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It’s easy to imagine all the ways that Morgan Neville’s Won’t You Be My Neighbor could have gone wrong. A documentary about a guy who spent decades helping kids develop their emotional intelligence with a leisurely paced show filled with deceptively simple messages, skits and songs. A giant of children’s entertainment with an unparalleled reputation for decency. A man whose closets do not contain skeletons, whose feet are not made of clay. What stories can you tell about that man’s life?

This documentary treats him as more than a kids show host or a pop culture minister for late boomers and Gen X’ers. It treats him as an artist – we see him play (and appreciate) music, painstakingly develop the characters in the Land of Make Believe and take creative risks (by keeping his show slow paced, resisting trends and refraining from offering children cheap hope or easy answers). We observe his efforts to dig deeper with theme weeks on superheroes (exploring the line between fantasy and reality), conflict, violence death, and other sensitive subjects (like the Challenger tragedy or the terrorist attacks on 9/11).

The film celebrates his legacy but does not shy away from his quirks. We see his obsessive qualities, his discomfort with showing his anger, and the melancholy that occasionally seems to lurk under the surface. We hear stories of him using the voice of one of his characters when he wanted to say something that was ‘not Mr.Rogers like’.

Won’t You Be My Neighbor unpacks the philosophy behind the show. It illustrates how much thought and consideration went into every moment children saw on screen – from the rigid structure (and oft parodied routines) to the music choices, his deliberate use of silence and pace and the roles played by the recurring characters. Every element of the show was deliberately constructed – as one of Rogers’ collaborators shares, “there was no futzing around with the words”.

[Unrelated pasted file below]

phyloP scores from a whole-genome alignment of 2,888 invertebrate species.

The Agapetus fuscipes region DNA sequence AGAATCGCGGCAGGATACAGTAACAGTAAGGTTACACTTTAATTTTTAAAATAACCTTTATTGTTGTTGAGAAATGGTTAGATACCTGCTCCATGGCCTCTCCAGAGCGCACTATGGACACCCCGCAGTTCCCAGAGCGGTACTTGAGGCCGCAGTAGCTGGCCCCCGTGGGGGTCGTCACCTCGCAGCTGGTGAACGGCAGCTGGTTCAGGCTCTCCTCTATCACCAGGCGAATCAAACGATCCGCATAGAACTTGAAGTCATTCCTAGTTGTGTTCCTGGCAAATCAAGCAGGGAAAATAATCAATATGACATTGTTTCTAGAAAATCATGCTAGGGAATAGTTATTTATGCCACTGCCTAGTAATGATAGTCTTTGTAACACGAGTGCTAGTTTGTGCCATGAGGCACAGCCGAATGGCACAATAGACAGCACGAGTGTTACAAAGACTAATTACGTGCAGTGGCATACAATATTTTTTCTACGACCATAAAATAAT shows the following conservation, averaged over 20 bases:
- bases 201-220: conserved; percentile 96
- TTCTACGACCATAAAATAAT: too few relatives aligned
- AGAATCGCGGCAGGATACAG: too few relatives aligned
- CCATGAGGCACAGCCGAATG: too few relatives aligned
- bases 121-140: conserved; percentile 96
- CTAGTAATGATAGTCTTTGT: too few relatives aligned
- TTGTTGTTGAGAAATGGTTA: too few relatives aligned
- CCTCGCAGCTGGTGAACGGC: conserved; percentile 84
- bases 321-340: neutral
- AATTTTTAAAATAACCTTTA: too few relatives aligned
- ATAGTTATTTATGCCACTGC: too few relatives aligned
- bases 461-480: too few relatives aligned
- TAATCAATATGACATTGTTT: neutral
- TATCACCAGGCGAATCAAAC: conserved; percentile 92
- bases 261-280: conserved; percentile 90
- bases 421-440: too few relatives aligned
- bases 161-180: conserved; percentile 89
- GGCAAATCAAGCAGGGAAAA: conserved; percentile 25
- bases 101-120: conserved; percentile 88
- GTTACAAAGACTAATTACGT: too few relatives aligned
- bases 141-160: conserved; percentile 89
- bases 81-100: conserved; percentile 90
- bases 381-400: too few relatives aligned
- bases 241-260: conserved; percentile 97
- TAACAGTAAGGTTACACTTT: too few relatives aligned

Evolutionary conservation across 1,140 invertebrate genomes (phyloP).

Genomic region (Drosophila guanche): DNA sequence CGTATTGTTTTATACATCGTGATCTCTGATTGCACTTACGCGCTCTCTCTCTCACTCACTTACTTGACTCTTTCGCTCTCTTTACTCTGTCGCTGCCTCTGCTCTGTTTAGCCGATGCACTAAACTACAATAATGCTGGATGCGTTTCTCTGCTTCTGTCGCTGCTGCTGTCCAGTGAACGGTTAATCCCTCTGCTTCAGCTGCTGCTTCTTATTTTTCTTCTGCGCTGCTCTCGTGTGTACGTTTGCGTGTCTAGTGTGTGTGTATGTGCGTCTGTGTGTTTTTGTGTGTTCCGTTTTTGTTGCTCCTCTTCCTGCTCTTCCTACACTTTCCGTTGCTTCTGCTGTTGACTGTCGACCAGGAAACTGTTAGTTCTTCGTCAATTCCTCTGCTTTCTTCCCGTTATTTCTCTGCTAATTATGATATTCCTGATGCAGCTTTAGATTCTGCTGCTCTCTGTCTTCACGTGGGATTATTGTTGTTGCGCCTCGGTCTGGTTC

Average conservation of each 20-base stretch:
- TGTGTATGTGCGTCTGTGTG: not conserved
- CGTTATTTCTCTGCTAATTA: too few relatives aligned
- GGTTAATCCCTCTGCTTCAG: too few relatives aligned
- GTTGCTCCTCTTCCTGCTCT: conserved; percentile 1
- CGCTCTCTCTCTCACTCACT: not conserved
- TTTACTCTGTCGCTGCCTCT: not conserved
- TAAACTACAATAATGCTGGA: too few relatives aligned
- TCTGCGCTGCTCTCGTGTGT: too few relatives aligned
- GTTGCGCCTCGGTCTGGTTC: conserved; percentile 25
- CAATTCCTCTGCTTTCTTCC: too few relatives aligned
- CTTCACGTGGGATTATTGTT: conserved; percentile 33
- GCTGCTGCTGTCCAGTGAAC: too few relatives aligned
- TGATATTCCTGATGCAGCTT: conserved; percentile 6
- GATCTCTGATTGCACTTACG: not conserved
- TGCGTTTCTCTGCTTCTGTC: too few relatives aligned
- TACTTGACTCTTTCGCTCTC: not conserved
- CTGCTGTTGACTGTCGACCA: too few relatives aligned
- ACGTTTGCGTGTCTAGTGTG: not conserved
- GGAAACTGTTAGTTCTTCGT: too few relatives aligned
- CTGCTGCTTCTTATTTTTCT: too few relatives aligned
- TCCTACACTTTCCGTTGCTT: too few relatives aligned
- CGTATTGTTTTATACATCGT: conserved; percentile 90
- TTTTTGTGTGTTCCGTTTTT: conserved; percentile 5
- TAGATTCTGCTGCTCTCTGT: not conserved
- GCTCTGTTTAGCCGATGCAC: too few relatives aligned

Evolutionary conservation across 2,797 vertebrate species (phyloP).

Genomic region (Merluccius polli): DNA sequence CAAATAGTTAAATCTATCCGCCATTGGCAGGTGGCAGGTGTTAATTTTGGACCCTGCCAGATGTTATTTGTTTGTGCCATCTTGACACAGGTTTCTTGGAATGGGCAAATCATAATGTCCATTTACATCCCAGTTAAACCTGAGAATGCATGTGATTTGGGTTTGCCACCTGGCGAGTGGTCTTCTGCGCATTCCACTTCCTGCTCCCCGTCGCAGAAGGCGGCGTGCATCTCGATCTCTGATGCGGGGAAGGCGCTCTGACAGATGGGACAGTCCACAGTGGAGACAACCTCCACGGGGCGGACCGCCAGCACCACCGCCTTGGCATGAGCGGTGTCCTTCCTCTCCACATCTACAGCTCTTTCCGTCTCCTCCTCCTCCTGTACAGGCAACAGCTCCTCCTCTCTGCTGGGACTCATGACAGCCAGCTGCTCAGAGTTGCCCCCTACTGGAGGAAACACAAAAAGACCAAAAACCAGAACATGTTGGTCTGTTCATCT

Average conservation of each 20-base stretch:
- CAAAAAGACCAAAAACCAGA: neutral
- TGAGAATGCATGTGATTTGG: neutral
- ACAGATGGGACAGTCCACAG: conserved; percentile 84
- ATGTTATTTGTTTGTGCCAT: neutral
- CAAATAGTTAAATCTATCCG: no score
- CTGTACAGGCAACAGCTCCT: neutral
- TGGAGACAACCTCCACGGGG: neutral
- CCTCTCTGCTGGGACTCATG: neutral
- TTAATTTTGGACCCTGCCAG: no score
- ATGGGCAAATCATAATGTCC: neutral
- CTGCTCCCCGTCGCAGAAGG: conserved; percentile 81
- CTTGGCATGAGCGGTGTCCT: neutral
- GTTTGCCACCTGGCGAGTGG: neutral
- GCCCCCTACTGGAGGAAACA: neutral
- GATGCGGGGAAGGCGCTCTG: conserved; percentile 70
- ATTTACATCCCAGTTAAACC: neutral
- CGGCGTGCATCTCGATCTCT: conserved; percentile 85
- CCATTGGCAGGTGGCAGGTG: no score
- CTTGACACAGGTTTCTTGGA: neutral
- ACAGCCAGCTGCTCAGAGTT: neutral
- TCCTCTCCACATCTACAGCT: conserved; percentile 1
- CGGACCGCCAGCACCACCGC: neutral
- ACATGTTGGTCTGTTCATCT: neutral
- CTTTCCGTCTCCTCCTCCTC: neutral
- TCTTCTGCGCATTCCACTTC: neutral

There is a sequence early in the film when Tom Junod (a journalist and one of Rogers’ friends) asks whether his attempt to influence America succeeded. It’s a scene that makes you think of the cruelty, disrespect, bigotry and selfishness that defines our political moment. There is one parallel that feels direct and deliberate – a clip when king Friday contemplates erecting a wall to keep enemies both real and imagined away from the kingdom. The problem is resolved by messages of love, a solution that feels impossible to imagine in our world.

But for the most part there are only allusions to the politics of today – the thoughtful kindness of Rogers’ art (produced by a person who was a lifetime registered Republican when that label meant something very different) serving as a silent rebuke to the reckless evil that we see all around us. We see a man persuade legislators with a passionate (and crafty) appeal to their better selves and wonder when (if?) we’ll live in a world where ideas and debate can inspire Congressional action.

There are three moments that brought tears to my eyes –